Empower B2B and B2C sales teams to sell more by optimising the customer journey.
Use case #4: Channel partner orchestration.
Align the most appropriate channels to the most relevant customer interactions.
Use case #5: Revenue optimisation and retention.
Improve revenue and retention by being more customer centric.
Use case #6: Improve cross-channel service and support.
Improve customer service across online and offline channels.
For each of your business use cases you will want to document specifically what you want a JOE to help solve. Below is a framework that may help.
Business use case area
As a <type of user>
I want <some goal>
So that <some reason>
Increase eCommerce sales from first-time shoppers who are hesitant to complete a sale.
Guide customers to resources/information on our eCommerce website that creates confidence in a first-time purchase.
Reduce cart abandonment rates for new customers and create an impactful first-impression.
You can make the above framework more relatable by telling a meaningful story, as follows.
Talia, our Digital Sales Director, is frustrated with the high cart abandonment rate from first-time shoppers on her company’s ecommerce website. She wants to improve the overall customer shopping experience by presenting new customers with compelling content that 1) reduces purchase hesitation and 2) motivates them to complete their purchase after adding items to their cart, and 3) leaves them with a positive first shopping experience.
Talia wants to use a journey orchestration engine to identify new users as they shop on the website and serve relevant content that guides them to complete their purchase (e.g., coupons, social proof, customer service bots, etc.)
She wants these interactions to be customised for each customer journey, with the website reacting in real-time as the customer shops. Her goal is to reduce cart abandonment and increase revenue from sales without increasing her organisation’s costs.
Defining your use cases is key to your RFI/RFP documents proving meaningful to headless/hybrid CMS vendors. This will allow them to understand your exact requirements and showcase how their solution can play this out when they demo their platform vs providing a generic overview of capabilities.
Create a vendor scorecard
Creating a vendor scorecard to evaluate each vendor is the next step. That way you can take a systematic approach to assessing products.
Creating a scorecard involves being clear on your use cases so that you can evaluate whether there is the functional fit between your requirements and the vendor product. You might also need to evaluate architectural fit to understand what technical support is required to manage integration with existing tools. Beyond business use cases and technical architecture, you also need to assess what kind of training and support the vendor will provide.
We’ve created this basic scorecard with suggested weightings to get you started. It doesn’t cover everything but our Essentials of Marketing Technology contains a much more detailed worksheet to help you evaluate vendors as well as a comprehensive guide to help you with the process of vendor selection.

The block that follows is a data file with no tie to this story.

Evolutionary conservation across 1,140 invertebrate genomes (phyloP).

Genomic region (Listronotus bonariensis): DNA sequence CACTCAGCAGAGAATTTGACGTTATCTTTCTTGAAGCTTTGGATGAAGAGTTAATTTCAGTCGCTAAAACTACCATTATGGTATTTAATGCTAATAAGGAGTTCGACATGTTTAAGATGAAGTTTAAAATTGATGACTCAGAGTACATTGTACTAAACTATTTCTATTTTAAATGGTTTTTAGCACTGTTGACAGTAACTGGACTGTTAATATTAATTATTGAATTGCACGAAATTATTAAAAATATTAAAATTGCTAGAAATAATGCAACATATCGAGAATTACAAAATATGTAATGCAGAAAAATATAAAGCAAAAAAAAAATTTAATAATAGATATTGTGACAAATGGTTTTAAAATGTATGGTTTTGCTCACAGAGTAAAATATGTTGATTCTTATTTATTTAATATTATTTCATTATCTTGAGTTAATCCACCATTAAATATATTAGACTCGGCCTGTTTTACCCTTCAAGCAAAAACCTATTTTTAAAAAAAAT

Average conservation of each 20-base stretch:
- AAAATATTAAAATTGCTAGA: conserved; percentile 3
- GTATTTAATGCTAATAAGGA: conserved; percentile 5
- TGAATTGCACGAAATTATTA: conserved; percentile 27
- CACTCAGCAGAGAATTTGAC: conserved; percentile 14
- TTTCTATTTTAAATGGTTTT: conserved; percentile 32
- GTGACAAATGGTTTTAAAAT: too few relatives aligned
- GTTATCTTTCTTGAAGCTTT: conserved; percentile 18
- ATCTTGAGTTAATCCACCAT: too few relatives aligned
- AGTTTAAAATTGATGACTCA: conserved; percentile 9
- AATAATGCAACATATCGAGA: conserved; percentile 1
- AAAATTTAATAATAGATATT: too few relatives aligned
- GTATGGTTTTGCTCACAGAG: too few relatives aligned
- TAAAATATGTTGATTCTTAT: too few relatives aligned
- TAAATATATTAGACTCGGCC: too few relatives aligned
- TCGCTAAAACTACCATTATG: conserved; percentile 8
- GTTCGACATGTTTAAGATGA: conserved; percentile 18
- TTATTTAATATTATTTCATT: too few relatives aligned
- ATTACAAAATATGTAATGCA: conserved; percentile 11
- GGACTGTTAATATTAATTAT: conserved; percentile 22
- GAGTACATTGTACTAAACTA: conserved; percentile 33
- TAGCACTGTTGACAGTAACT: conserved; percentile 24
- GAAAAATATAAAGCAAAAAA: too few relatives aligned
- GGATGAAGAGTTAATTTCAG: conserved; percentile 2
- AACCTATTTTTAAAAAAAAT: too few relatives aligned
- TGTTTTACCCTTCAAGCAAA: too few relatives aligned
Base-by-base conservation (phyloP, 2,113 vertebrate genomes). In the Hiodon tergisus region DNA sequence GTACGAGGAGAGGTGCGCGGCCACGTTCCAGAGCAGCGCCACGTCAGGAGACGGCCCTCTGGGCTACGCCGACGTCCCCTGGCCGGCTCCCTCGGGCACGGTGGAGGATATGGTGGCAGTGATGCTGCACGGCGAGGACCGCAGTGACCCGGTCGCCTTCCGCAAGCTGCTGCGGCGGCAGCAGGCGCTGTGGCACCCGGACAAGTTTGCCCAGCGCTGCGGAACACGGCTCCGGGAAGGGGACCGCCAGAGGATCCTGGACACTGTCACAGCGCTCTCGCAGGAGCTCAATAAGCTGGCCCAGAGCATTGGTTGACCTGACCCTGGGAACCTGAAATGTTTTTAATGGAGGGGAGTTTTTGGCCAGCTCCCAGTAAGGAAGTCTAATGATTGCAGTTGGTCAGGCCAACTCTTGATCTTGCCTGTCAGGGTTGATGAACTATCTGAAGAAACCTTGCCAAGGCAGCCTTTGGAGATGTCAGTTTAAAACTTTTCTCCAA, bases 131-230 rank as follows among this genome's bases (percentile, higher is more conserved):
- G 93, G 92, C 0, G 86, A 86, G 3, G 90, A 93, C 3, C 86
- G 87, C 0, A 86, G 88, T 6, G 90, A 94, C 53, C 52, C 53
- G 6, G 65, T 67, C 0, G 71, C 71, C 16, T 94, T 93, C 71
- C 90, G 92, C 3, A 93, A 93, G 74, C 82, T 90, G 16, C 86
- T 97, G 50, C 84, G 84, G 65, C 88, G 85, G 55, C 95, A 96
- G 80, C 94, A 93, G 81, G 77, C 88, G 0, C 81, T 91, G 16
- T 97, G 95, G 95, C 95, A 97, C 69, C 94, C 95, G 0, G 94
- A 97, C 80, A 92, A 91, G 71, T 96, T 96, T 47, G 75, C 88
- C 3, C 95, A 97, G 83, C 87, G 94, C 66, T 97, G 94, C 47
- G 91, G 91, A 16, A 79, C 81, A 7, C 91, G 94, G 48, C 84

With your use cases documented, vendor scorecard defined, and RFI/RFP created,
it’s time to start connecting with vendors.
Creating a short list based on your company profile and preference is a good starting point; JOE capabilities and ratings, B2B or B2C focus, functional specialism, industry and company size match.
As you progress to chatting with vendors, we would recommend you:
Customer Journey Analytics, a key functionality of JOEs, is a growing market that’s projected to reach over $25 billion globally by 2026. JOEs provide three key capabilities: journey analysis, mapping and management that, combined, help marketers adapt to changing consumer expectations, behaviours, and needs.
- Journey analytics combines data from multiple touchpoints and channels.
- Journey mapping helps companies visualise the buying journey from their customer’s perspective.
- Journey management uses this information to craft personalised, relevant journeys that are contextually relevant for each customer.
Customers value experience more than brand, product, and company. Research suggests that they will pay up to 16% more for products or services when they feel appreciated and known. This is true across almost all industries, with certain industries like travel, health, and retail benefiting the most. Even more compelling – over 30% of all customers will stop doing business with a brand they love after just one bad experience.
JOEs help companies understand how each customer interaction impacts the entire journey, enabling you to improve the customer journey and make every moment count.
- Source, thinkwithgoogle, ‘ZMOT Handbook’, thinkwithgoogle, 2018. (https://www.thinkwithgoogle.com/_qs/documents/705/2012-zmot-handbook_research-studies.pdf)
- Source: Deloitte, ‘Retail Trends 2022’, Deloitte, 2022. (https://www2.deloitte.com/uk/en/pages/consumer-business/articles/retail-trends.html)
- Source: Bharat Poddar, Yogesh Mishra, and Anandapadmanabhan Ramabhadran, ‘Transform Customer Journeys at Scale—and Transform Your Business’, BCG, November 8, 2019. (https://www.bcg.com/en-gb/publications/2019/transform-customer-journeys-scale-transform-business)
- Source: MarTech Alliance / Moore Kingston Smith, ‘The Martech Report 2020/2021’ MarTech Alliance, October 2021. (https://www.martechalliance.com/martechreport)
- Source: Markets & Markets, ‘Customer Journey Analytics Market’, Markets & Markets, 2021. (https://www.marketsandmarkets.com/Market-Reports/customer-journey-analytics-market-119398916.html)
- Source: Deloitte, ‘Retail Trends 2022’, Deloitte, 2021. (https://www2.deloitte.com/uk/en/pages/consumer-business/articles/retail-trends.html)
- Source: Bharat Poddar, Yogesh Mishra, and Anandapadmanabhan Ramabhadran, ‘Transform Customer Journeys at Scale’. BCG, November 8, 2019. (https://www.bcg.com/en-gb/publications/2019/transform-customer-journeys-scale-transform-business)
- Source: CSG: ‘Csg Supercharges Customer Engagement Solutions With Acquisition of Kitewheel’, July 14, 2021. (https://ir.csgi.com/investors/press-releases/press-release-details/2021/CSG-Supercharges-Customer-Engagement-Solutions-with-Acquisition-of-Kitewheel/)